Business leaders come together to stop Memphis panhandling

Panhandlers have become so aggressive Downtown that business leaders are coming together to support a recent campaign to put a stop to it. Midtowners now say that's only half of the problem.

Side Street Grill Manager Richie Elia says a longtime Midtown panhandler showed him a new side of the problem.

"He dropped off a bag of his fecal matter basically on our patio in front of everybody who was trying to eat and drink and have a good time and just left it there," he explained.

Young Avenue Deli Owner Tiger Bryant says panhandlers use his parking lot to get cash from his customers every night. He too has noticed more aggressive behavior lately. He says some panhandlers even do it inside his restaurant.

Jim Kovarik of the Cooper-Young Neighborhood Association calls aggressive panhandling the downside of a booming Midtown," We've succeeded beyond our wildest dreams and all of that which it attracts, which is trash, garbage, crime and panhandlers," Kovarik said.

Memphis Police say the biggest challenge is they have to catch panhandlers red-handed. Business owners say that is their biggest frustration. "Some of the panhandlers seem to know the response time 'cause they'll hang out just long enough and start walking off as the police are coming," said Bryant.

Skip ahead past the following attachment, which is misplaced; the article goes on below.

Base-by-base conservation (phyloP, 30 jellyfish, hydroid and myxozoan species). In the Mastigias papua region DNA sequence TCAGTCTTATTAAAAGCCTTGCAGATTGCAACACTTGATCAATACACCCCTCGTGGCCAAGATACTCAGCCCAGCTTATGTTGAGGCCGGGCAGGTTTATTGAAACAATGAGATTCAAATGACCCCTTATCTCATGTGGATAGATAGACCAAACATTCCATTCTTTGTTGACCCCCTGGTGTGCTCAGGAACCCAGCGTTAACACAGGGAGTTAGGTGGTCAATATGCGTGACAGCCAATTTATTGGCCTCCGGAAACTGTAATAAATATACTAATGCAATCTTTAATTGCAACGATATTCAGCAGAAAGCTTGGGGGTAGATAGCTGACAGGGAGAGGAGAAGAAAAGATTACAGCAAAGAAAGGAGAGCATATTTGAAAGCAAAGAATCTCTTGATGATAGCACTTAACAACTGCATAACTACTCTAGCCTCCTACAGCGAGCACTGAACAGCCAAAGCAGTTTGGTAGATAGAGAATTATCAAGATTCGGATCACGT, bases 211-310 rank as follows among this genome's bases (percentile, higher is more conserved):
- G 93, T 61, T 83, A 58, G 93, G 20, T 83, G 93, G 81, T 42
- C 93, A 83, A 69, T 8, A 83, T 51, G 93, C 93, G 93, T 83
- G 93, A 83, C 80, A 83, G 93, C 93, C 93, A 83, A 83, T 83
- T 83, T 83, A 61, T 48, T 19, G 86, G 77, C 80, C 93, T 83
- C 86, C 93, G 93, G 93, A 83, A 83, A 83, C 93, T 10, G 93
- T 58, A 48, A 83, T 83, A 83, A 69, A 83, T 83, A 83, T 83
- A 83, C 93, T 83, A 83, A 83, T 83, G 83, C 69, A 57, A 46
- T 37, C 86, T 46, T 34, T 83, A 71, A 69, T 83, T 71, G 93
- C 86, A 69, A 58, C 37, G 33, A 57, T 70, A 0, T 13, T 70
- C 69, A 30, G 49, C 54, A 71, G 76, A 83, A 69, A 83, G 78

The people of Midtown are using their strong community connection to get on top of the problem.

"The Neighborhood Association is doing things constantly. We have a safety committee, we have block clubs, we have an email alert network and a strong word of mouth," Kovarik explained.

Kovarik says police are very cooperative, but their hands are often tied by the laws they uphold. If police don't see the panhandler in the act, it's up to citizens to swear out warrants on that panhandler. The problem with that is police don't want people to put themselves at risk to do so.